Banking News

Businesses to Banks: “Raise Rates and We Walk”

Businesses to Banks: “Raise Rates and We Walk”

(9 February 2016 – Australia) One in two Australian businesses would switch banks if interest rates on business loans increased by more than half a percent, new research from East & Partners (E&P) reveals.

As part of the firm’s Business Banking Index, a closely watched monitor of customer sentiment towards banks, 976 CFOs and corporate treasurers were asked to what extent their business would absorb higher costs resulting from the need for banks to hold more capital against their loan books.

Thirty percent of respondents indicated that they would switch banks if rates rose by more than 0.50 percent. Nearly 14 percent of Australian enterprises would switch banks if interest rates rose by 0.25 to 0.50 percent, while a further 10 percent would churn if rates rose by 0.25 percent.

“NAB may be one of the first to raise rates on short-term business borrowing by up to 0.29 percentage points, but undoubtedly won’t be the last due to higher capital requirements and wholesale borrowing costs,” said Martin Smith, E&P’s Head of Markets Analysis.

“Despite interest rates at generational lows, the business community has drawn a line in the sand should rates lift. This is despite the fact variable rates on business financing remains below six percent and discounted rates are available as low as 4.5 percent,” he said.

Over a third of institutional enterprises indicated that they would switch banks if interest rates on business loans increased by over 50 basis points. In comparison, 28 percent of SMEs reported that they would change lender if rates on overdrafts or lines of credit rose by the same margin.

Commenting on the results, Smith pointed to the fact that larger enterprises were more adamant in their decision making relative to small business owners.

“The difference in willingness to shop around for a better rate is interesting, however it is clear any increase in business loan rates would be difficult for businesses to absorb at a time of uncertainty towards domestic and international trading conditions”, he said.

Businesses reacted even less favourably to the prospect of banks building up their capital buffers by raising loan collateral requirements.

An upward adjustment in loan-to-value ratios would result in 58 percent of enterprises changing banks.

Small businesses are affected more adversely than corporates by changes to loan covenants. In response to increased covenant calls, 64 percent of Micro businesses would change banks, compared to 54 percent of Corporates.

With business credit demand tracking strongly higher, particularly within the corporate segment, competition is increasing rapidly. Non-bank lenders such as Prospa, Kikka and Spotcap are targeting new opportunities by utilising advancements in digital platforms to deepen customer engagements, extending credit based cash flow and slashing application turnaround times.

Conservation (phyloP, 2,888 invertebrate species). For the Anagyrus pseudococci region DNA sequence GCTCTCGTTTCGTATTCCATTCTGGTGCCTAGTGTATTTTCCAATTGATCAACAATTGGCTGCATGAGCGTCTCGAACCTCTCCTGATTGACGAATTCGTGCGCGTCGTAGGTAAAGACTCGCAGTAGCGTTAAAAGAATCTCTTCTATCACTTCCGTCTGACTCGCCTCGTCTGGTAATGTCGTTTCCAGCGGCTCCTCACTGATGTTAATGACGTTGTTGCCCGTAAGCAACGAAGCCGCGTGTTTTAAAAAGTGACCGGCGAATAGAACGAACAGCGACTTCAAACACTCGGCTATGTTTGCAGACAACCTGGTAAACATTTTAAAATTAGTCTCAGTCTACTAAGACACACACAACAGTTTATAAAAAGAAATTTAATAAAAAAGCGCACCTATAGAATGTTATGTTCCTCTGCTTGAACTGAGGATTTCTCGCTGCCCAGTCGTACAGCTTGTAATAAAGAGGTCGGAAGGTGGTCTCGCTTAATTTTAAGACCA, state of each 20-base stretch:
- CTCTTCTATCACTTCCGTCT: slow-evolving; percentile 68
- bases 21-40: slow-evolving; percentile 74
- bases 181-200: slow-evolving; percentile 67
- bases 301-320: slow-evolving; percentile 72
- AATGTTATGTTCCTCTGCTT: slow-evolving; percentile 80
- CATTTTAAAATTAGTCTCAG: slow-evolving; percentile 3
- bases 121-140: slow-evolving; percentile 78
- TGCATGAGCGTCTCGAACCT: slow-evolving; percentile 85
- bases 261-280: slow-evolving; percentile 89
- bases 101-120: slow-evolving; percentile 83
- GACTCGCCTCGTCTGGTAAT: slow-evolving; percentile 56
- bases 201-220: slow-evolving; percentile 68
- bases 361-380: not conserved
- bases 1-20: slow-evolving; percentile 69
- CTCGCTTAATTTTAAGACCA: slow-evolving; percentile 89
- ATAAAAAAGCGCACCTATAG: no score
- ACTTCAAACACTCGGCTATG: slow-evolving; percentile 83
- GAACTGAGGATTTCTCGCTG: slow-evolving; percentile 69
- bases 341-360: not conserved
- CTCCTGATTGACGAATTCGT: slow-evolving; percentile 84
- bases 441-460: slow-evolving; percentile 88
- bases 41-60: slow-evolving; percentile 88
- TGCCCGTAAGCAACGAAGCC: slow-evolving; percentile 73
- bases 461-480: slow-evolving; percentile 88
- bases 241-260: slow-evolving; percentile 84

“E&P’s figures show that the biggest driver of customer advocacy continues to be service levels experienced, reflected by the 46 percent of businesses that would opt to stay with their provider despite higher interest rates,” said Smith.

“This clearly emphasises the importance of delivering on new technology expectations but also improving satisfaction in every interaction and rewarding customer loyalty“.

Extent Businesses Would Absorb Higher Interest Rate before Switching
% Enterprises Who Would Switch (N: 976)



Source: E&P Business Banking Index – November 2015


About the East & Partners Business Banking Index

East & Partners Business Banking Index (BBI) is the foremost predictor of business banking sentiment towards Australian banks, based on bi-monthly interviews conducted with a nationwide structured sample of up to 1,025 enterprises. Representing Micro, SME, Corporate and Institutional segments, the survey sweep presents the findings of over 6,150 direct interviews with business banking customers annually. The Index provides a monitor of several key drivers of customer engagement with their business bank, including advocacy, empathy, satisfaction and loyalty.

The index delivers proven clear predictive correlations based on customer engagement behaviour with key bank performance outcomes both in aggregate and by individual bank. The BBI’s leading predictors are strongly connected with important customer dynamics such as market share, customer satisfaction, wallet share, product cross-sell and market wide bank margins. The BBI is a stand-alone initiative and is not related to East’s other research programs.

For more information or for further interview based insights from East & Partners, please contact:
 

Media Relations
Nehad Kenanie
t: 02 9004 7848
m: 0402 271 142
e: nehad.k@eastandpartners.com
Client Services and Development
Sian Dowling
t: 02 9004 7848
m: 0420 583 553
e: sian.d@eastandpartners.com
www.eastandpartners.com

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